class BoundedMemory implements Memory {
    protected final int[] tape;
    protected int cursor;

    public BoundedMemory(int length) {
        this.tape = new int[length];
        cursor = 0;
    }

    @Override
    public int get() {
        return tape[cursor];
    }

    @Override
    public void set(int value) {
        tape[cursor] = value;
    }

The only intelligence required is in avoiding moving the cursor outside its bounds:

@Override
    public void next() {
        if (cursor != tape.length - 1)
            cursor++;
    }

    @Override
    public void prev() {
        if (cursor != 0)
            --cursor;
    }
}

A CircularMemory is just a BoundedMemory with a different out-of-bounds behavior:

class CircularMemory extends BoundedMemory {
    public CircularMemory(int length) {
        super(length);
    }

    @Override
    public void next() {
        cursor++;
        if (cursor == tape.length)
            cursor = 0;
    }

    @Override
    public void prev() {
        if (cursor == 0)
            cursor = tape.length;
        --cursor;
    }
}

tl; dr: writing interpreters in Java is tedious. Interestingly enough, I find the object-oriented expression of the Semantics over the different types of Memory very natural, more so even than what modular programming allows. The downsides I find, at least for Java, are two:

  1. The sheer amount of boilerplate necessary to express the problem. Even allowing for the lack of closures, algebraic data types and pattern matching, it lacks an automatic delegation mechanism. This is actually a shortcoming of every mainstream object-oriented language (and no, metaprogramming is not a substitute for a language construct that can be checked and verified statically for a number of properties that run-time reflection would not)
  2. The need to name everything. Nominal type disciplines not only suck on principle, they actually encourage naming trivial program constructs (classes, interfaces, methods) that therefore take an artificial existence of their own, bloating (module) interfaces and opening new ports for coupling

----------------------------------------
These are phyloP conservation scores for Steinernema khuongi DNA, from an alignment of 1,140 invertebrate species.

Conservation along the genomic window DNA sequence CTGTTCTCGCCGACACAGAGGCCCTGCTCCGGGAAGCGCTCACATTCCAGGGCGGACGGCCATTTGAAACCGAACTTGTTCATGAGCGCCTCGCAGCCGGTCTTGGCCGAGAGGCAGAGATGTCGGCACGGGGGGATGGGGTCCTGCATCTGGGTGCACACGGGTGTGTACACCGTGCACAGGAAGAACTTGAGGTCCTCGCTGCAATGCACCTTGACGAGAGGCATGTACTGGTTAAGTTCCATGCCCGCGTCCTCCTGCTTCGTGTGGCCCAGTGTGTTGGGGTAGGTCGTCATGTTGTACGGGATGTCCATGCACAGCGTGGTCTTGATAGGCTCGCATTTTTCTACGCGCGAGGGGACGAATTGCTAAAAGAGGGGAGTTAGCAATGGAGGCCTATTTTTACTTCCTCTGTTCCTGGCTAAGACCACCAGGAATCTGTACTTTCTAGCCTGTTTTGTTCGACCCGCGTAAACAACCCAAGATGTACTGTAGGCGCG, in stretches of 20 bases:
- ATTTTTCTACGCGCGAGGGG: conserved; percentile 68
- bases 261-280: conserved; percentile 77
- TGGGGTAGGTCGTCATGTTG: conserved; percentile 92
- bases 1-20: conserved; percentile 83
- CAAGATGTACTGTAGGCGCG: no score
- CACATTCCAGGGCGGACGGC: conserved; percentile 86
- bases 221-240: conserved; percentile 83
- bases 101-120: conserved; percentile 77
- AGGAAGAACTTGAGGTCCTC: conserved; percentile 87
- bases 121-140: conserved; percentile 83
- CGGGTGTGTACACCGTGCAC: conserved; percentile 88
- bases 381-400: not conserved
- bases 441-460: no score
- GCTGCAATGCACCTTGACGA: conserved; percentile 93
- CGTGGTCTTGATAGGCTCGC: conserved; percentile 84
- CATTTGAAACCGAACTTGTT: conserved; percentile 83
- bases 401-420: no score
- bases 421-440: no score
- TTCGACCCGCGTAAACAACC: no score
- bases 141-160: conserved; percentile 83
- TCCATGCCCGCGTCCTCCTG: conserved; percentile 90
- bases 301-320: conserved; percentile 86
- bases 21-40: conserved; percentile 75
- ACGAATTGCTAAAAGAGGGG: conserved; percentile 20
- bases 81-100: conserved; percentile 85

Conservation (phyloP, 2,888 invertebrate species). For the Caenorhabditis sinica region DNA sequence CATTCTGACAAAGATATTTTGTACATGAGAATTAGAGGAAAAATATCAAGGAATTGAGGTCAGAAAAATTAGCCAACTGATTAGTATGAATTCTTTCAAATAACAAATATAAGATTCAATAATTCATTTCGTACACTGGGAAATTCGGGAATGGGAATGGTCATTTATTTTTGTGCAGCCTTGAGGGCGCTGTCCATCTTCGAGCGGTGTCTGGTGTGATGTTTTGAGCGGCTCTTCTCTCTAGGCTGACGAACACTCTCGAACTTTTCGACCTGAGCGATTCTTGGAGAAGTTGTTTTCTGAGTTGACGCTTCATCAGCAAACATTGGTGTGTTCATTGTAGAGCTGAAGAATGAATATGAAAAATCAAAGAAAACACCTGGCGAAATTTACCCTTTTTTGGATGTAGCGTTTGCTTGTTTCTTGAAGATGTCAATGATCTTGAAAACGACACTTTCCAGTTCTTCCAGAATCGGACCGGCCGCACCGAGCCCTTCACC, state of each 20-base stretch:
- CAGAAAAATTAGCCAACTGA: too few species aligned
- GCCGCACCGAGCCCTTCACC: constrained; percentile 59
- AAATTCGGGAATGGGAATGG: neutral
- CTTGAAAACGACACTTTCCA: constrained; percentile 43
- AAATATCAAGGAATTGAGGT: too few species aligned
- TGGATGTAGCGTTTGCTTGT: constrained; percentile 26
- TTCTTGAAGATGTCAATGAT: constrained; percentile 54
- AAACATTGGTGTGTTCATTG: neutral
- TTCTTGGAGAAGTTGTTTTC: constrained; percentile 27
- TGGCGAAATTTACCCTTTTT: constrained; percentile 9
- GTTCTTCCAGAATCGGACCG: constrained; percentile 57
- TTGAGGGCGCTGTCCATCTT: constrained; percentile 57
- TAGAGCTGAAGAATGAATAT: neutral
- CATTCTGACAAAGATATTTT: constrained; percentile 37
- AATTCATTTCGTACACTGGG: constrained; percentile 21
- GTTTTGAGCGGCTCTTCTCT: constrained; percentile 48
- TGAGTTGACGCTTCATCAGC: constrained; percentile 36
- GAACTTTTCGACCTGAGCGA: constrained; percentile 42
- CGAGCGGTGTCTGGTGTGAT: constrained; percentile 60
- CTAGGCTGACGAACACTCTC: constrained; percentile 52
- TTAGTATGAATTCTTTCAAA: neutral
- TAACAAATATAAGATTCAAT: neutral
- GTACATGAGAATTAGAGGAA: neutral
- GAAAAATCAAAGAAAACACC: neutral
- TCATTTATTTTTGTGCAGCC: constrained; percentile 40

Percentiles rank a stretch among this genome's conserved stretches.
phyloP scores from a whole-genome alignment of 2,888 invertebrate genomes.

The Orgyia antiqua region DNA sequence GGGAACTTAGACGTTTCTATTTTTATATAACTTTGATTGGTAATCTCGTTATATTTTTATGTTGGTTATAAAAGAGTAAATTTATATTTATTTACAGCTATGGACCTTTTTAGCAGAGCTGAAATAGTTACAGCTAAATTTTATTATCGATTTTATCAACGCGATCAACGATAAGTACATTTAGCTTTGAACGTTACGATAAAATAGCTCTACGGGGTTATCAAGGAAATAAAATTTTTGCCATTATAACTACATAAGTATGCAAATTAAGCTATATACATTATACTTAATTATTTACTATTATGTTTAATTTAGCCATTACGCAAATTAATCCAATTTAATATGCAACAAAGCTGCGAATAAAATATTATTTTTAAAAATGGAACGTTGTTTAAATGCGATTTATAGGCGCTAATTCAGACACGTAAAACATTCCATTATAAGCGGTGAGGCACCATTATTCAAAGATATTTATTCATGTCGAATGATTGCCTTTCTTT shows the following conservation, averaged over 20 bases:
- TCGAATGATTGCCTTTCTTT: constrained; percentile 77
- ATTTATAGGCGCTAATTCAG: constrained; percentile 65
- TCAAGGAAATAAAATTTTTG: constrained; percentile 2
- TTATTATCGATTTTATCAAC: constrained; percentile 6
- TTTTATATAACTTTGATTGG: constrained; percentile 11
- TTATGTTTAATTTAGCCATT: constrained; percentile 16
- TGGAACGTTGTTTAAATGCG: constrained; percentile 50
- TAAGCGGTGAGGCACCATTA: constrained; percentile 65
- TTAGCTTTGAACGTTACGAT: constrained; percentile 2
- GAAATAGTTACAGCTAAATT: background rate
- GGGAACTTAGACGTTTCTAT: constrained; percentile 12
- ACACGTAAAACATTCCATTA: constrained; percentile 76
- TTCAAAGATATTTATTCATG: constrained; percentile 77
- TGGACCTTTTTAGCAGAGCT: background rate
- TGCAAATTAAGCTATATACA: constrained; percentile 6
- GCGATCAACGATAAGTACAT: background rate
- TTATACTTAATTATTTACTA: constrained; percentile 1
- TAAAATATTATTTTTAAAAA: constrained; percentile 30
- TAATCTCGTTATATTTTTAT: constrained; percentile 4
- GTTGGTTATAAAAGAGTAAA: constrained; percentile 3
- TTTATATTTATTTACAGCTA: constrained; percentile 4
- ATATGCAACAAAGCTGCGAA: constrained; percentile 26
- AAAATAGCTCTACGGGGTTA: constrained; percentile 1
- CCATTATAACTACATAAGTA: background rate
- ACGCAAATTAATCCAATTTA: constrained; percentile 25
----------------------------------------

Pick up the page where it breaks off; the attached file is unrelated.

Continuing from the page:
Still with me? Let me thank you and express my admiration for your fortitude.

4 comments:

phil tomson said...

You say: "I realized with some surprise that the result is more flexible than the original OCaml: whereas the latter only allows static composition of semantics (unless you use first-class modules), Java allows fully dynamic, run-time stacking of semantics."

Can you elaborate on this "unless you use first-class modules" part? Would using first-class modules in your OCaml implementation allow for fully dynamic run-time stacking of the semantics?

Oh, and sorry that you had to go through writing all that Java... that doesn't look fun at all.

Matías Giovannini said...

@phil: hopefully the assertion that module composition is purely a static, compile-time construct is not controversial. It is analogous to inheritance in object-oriented languages in that you have to specify at compile-time the inheritance graph of all classes.

Showing the other fork of the dilemma, that is, that first-class modules allow run-time functor application requires some code (while I've shown some uses of first-class modules before, I never used first-class functors. I'm not sure such a thing even exists). Maybe the next installment will revisit OCaml to find a sweet spot between conciseness and flexibility.

gasche said...

Here is a quickly-written piece of code that adds a dynamic configuration layer on top of your OCaml code, using first-class modules.

(There is a bug somewhere in your OCaml code where you use a non-existing `Mem` constructor instead of `Tape`).

This was the most important difference between your OCaml and Java code. I'm confident the other changes could equally be transposed to your modular solution. Besides, you could use object-oriented code in OCaml if you wished; it would be slightly less expressive as you wont have a class carrying a type, while each semantic module in your Caml code carries its own private `mem` type. In your application however, this feature is not very useful, as you can decouple the code tape and memory tape and have the code-running interpreter use an abstract memory tape interface.

In fact, as you don't need to carry types, you could use records of functions instead of modules if you want less syntactic noise. Or objects.

Matías Giovannini said...

@gasche: Excellent!

Surely trying to do everything under one paradigm is more difficult, more restrictive than choosing the best construct to express your intent: modules, classes or higher-order functions.

I don't think this Java version is too terrible; even if it took many more lines of code, it didn't took me proportionally as long to write (three or four hours total).